Singapore has opened its doors to South Korean fintech companies looking to expand their presence beyond local borders. Singapore’s Fintech Association (SFA), in association with Banks Foundation for Young Entrepreneurs, have teamed up to create 80RR, a co-working space for Korean companies in Singapore.
Reuben Lim, chief operating officer of the SFA, told reporters that the partnership would be mutually beneficial given the similar growth trajectories of both countries. He noted that the countries are “hungry for expansion,” and creating a launchpad would bring them closer to achieving their expansionist ideas.
A bilateral agreement exists between Singapore and South Korea, which would make the process of creating a springboard for the fintech firms easier.
“The Digital Economy Agreement (DEA), which is like the free trade agreement on digital assets, signed between Korea and Singapore allows for the active digital exchange between the countries. Singapore has been positioning itself as the regional headquarters for all the business transactions in Southeast Asia,” said Lim.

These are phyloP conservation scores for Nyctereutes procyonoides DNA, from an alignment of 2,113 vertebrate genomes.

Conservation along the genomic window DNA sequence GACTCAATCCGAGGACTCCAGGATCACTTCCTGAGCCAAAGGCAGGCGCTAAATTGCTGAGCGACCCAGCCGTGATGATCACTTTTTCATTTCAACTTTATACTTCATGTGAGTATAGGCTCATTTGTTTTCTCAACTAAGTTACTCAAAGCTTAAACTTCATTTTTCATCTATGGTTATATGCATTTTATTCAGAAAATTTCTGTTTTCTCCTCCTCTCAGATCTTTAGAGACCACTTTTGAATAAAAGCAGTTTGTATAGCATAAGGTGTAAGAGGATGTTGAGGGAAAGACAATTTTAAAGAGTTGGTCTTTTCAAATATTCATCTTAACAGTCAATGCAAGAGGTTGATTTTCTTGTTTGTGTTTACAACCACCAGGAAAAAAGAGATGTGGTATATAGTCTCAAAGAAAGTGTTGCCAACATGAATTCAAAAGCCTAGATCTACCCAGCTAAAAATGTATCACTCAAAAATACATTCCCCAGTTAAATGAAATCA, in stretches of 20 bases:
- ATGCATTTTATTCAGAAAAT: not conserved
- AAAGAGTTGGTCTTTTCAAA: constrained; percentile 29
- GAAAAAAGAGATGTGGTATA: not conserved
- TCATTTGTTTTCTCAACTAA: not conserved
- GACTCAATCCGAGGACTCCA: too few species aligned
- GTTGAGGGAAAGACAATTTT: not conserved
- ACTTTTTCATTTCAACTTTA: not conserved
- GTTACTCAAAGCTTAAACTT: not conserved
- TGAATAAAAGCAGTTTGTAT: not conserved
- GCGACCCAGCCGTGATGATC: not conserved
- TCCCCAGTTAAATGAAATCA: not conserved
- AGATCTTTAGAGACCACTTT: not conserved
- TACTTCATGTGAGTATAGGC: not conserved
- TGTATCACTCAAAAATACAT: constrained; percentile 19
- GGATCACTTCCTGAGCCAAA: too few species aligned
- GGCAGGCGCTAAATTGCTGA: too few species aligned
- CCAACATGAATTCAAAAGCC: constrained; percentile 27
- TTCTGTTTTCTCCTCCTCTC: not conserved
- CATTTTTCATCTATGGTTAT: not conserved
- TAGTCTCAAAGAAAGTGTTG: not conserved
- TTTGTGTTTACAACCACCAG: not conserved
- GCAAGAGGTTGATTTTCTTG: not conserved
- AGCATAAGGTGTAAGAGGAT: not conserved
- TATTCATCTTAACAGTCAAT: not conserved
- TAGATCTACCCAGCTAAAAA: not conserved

The co-working space is one step out of many for the SFA as part of its plan to foster growth between new companies in the space. The rationale is that for smaller companies, a physical working space would allow them to “meet and network,” which would improve their trustworthiness among customers and investors.
“As opposed to big companies like Korean Air, Samsung, or SK, people don’t know the names of these companies, and they have to make themselves known to the rest of the world. Having a physical space facilitates this so-called publicity,” Lim added.
Singapore’s regulations put it ahead of the pack
Both firms in the digital assets or traditional fintech sectors are drawn towards Singapore because of its regulatory framework. Analysts have hailed the framework as being one of the most advanced in Southeast Asia, which is responsible for the spike in fintech activity in the country.
A keen example of the progress made is clearly seen in the PayNow service that allows single users to leverage up to 10 banks and four non-bank institutions from a mobile application managed by the Associations of Banks Singapore (ABS).
Regulations in Singapore have also built a reputation for being one the most proactive in the world. The collapse of Terra, Celsius, and Three Arrows Capital (3AC) saw the country’s regulators swing into action to prevent a recurrence of the catastrophic events of the summer.
Most recently, Blockchain.com and Coinbase (NASDAQ: COIN) have received regulatory approval from the Monetary Authority of Singapore (MAS), signaling an intent to maintain their leading role in the region.
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